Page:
Monday, July 27, 2009

Europe - The Good and the Bad

In many ways, which I will not enumerate here, I find European culture superior to American culture. Prevalence of smoking is not one of them.

Naturally, there are many American values that I prefer over European and some Asian values that I find better than either.

Sunday, July 26, 2009

US Healthcare

I’ve been in Europe for a couple of weeks now and I keep getting asked about US Healthcare. It’s in the news every day and everyone seems to have an opinion. Here’s a fact that I think many of us need to accept.

If you are gainfully employed and enjoying the benefits of a solid PPO insurance plan, it is unlikely that you can maintain your current quality of care and level of access to care as the nation moves to a better solution for everyone. If you are unwilling to budge on this, then you are part of a problem that cannot be solved. (Yes, my family enjoys PPO coverage and yes, I am willing to downgrade our care to meet the uninsured in the middle.)

Please note that I am very similar to some of you imaginary readers in many regards. I support free markets, I favor small government, and I do not wish to create public support programs that encourage a lazy life of free loading. However, we need to get the overall costs of healthcare under control and when about a third of our citizens cannot seek care for emerging problems, we have no choice but to treat them when they arrive at an expensive, emergency state of poor health. If we can get everyone access to earlier, routine care, then we can control costs and work toward improving standards going forward.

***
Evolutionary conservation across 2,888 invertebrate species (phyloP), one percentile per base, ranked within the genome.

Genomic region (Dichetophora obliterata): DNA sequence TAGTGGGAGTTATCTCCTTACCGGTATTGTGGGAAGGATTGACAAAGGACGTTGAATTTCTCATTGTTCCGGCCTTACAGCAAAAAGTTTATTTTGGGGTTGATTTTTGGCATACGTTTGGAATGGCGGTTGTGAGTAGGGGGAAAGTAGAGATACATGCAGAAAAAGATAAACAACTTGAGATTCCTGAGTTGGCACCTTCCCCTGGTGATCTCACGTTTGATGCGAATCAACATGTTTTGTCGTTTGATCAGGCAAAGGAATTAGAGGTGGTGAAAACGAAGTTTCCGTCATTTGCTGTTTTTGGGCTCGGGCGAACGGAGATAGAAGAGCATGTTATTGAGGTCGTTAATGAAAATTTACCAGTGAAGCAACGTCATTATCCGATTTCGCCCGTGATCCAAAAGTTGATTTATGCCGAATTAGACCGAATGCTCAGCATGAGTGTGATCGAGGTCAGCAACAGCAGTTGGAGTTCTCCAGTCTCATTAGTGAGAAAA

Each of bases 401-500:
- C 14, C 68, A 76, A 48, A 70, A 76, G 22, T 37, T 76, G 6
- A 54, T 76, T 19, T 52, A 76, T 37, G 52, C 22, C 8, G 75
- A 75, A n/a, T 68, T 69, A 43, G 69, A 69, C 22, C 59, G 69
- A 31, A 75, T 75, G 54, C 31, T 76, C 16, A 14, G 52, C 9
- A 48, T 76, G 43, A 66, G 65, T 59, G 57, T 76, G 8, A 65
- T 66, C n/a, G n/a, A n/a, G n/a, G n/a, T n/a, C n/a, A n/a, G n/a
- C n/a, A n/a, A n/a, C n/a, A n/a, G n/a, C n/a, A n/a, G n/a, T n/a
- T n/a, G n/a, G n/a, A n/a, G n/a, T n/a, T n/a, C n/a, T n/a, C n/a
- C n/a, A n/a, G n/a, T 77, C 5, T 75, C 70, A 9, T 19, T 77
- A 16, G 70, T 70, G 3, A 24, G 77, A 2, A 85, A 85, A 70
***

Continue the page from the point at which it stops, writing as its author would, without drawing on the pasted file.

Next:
If that is Socialism then I guess I am a socialist when it comes to healthcare.

Just to finish that point. I am a capitalist in general and I agree with the old adage “capitalism is the worst form of economic structure except for all the others that have been tried”. Nonetheless, I don’t think that a pure free market yields good care for all. In fact, a free market is only designed to yield spoils to the winners; only the successful get BMW’s, the adequate get Honda’s, and the losers join the lazy and the unlucky on foot.

For automobile’s, this works fine and everyone gets where they are going eventually. For healthcare, the consequences of “poor performance” in the market can be both dire and immutable; a bit of structure is required to keep the population at its healthiest and most productive. That is best for all of us.

In Honor of Mick Jagger's Birthday

He was born on this day in 1943. Here are the lyrics to "Ruby Tuesday", one of the many songs he wrote and perhaps those that have inspired the most speculation about what they actually mean.

Ruby Tuesday

She would never say where she came from
Yesterday don't matter when it's gone
While the sun is bright
Or in the darkest night
No one knows
She comes and goes
Goodbye, Ruby Tuesday
Who could hang a name on you?
When you smile with every new day
Still I'm gonna miss you...
Don't question why she needs to be so free
She'll tell you it's the only way to be
She just can't be chained
To a life where nothing's gained
And nothing's lost
At such a cost
There's no time to lose, I heard her say
Catch your dreams before they slip away
Dying all the time
Lose your dreams
And you will lose your mind.
Ain't life unkind?
Goodbye, Ruby Tuesday
Who could hang a name on you?
When you smile with every new day
Still I'm gonna miss you...